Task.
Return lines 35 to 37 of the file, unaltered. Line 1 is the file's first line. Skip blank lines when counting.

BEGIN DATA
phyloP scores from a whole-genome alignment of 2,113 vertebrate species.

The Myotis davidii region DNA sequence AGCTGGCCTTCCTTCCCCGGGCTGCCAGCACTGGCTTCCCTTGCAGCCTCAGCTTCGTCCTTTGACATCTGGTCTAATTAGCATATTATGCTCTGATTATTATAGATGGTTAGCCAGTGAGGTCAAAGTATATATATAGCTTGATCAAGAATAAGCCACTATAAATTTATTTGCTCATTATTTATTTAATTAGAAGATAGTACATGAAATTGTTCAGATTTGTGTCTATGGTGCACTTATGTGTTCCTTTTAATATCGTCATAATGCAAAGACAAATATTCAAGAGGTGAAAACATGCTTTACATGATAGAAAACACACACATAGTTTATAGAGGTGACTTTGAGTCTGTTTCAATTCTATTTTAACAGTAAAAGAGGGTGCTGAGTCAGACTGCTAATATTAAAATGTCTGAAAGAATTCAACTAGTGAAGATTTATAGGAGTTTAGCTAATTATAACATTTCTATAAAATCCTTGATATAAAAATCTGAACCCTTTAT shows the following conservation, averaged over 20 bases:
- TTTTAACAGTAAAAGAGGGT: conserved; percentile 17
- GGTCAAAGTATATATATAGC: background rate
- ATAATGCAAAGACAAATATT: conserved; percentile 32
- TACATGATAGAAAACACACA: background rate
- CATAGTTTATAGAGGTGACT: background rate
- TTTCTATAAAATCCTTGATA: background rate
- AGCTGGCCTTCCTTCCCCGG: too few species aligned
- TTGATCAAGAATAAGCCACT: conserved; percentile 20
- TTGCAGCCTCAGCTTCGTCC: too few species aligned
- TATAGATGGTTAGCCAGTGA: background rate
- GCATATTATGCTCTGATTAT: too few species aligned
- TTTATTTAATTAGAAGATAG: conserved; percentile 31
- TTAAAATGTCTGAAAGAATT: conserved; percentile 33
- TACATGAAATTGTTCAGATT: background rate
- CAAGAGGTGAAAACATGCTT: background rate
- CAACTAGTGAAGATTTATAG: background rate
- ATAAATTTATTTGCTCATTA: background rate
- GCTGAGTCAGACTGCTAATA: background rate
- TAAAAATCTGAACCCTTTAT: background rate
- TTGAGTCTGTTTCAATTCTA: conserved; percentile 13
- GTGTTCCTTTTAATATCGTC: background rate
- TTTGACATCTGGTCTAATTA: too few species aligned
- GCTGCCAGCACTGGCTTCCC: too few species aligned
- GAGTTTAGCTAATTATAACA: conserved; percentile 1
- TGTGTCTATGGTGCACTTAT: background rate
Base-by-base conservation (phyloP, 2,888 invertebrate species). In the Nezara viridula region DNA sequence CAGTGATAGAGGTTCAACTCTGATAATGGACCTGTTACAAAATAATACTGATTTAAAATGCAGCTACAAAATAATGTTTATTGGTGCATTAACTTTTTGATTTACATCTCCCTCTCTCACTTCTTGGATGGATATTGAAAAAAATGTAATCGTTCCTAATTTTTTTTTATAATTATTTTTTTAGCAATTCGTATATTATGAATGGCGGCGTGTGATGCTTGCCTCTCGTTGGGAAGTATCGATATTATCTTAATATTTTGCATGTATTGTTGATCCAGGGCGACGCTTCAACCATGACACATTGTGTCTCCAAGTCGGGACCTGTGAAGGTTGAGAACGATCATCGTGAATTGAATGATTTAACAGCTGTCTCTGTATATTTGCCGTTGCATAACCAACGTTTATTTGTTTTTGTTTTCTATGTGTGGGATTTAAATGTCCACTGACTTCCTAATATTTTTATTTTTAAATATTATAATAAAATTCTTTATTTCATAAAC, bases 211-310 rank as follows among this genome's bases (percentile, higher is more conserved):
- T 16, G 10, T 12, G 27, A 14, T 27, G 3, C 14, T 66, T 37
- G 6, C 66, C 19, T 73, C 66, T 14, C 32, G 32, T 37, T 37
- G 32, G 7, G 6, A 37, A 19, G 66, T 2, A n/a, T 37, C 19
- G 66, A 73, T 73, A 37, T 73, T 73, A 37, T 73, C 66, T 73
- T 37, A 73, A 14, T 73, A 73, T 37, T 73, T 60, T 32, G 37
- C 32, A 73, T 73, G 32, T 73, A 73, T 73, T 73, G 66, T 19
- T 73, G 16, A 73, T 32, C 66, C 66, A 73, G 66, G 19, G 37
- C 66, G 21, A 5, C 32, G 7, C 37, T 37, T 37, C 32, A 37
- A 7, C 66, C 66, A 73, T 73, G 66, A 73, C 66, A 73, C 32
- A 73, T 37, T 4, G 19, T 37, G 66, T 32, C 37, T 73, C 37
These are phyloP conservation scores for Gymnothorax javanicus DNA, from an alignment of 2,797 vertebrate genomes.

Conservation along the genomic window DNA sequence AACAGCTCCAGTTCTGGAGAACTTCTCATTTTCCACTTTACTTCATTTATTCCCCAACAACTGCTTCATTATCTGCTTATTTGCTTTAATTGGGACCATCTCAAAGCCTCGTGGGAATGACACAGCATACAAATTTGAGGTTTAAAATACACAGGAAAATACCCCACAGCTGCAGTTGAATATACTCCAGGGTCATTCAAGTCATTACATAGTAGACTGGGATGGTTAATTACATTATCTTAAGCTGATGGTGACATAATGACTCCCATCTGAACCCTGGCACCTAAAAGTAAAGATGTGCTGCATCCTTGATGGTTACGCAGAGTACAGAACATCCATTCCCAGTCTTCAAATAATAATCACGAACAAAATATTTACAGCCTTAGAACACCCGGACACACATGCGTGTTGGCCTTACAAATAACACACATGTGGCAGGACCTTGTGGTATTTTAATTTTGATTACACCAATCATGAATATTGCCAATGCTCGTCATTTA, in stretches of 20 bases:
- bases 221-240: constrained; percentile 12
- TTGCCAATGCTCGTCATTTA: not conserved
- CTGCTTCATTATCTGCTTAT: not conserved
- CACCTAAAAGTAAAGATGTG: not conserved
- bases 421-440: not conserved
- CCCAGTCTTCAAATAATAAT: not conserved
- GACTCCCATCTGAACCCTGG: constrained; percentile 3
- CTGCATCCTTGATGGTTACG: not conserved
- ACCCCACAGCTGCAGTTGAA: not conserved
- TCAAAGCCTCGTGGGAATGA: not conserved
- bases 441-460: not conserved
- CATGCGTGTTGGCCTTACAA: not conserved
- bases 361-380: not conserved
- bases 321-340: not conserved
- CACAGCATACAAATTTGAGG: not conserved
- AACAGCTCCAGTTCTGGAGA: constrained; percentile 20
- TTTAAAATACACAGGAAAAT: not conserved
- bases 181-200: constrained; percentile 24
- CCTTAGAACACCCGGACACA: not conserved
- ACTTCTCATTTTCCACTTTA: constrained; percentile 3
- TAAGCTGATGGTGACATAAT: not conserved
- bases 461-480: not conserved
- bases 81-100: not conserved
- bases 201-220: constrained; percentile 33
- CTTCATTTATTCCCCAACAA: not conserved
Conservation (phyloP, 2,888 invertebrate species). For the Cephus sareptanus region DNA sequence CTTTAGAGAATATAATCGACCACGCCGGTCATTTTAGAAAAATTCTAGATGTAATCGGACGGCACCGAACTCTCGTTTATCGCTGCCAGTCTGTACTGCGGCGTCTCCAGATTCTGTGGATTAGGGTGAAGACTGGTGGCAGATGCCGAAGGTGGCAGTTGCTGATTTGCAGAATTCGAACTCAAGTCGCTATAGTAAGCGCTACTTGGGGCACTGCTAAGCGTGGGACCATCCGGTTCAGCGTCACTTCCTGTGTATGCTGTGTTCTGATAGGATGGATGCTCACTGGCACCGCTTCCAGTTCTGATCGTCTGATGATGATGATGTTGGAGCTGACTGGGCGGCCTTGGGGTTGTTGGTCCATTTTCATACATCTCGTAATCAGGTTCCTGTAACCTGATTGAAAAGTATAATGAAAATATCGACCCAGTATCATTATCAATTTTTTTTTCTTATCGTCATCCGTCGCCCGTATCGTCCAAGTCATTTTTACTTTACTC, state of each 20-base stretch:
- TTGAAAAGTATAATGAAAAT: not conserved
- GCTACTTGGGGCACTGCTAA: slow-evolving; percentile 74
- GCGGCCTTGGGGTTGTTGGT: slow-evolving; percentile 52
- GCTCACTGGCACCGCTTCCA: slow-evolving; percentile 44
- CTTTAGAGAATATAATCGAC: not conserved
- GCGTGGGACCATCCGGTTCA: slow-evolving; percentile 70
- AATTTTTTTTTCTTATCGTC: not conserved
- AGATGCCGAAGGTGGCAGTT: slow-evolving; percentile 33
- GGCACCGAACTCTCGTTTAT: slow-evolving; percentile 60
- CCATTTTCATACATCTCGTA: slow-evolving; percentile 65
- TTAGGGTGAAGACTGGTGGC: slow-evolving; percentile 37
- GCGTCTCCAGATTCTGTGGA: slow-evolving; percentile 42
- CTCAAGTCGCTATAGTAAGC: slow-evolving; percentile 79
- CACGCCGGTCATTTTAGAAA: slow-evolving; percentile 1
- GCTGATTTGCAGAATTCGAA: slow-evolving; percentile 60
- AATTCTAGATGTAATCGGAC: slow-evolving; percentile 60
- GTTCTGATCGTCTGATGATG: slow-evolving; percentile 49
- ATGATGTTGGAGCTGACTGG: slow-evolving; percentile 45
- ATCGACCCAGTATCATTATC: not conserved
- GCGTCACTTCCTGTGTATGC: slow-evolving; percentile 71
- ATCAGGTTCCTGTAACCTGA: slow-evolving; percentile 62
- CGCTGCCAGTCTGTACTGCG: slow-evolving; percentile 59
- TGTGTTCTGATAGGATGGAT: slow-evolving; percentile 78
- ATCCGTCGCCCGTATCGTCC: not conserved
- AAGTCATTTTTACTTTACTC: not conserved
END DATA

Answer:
- T 73, G 16, A 73, T 32, C 66, C 66, A 73, G 66, G 19, G 37
- C 66, G 21, A 5, C 32, G 7, C 37, T 37, T 37, C 32, A 37
- A 7, C 66, C 66, A 73, T 73, G 66, A 73, C 66, A 73, C 32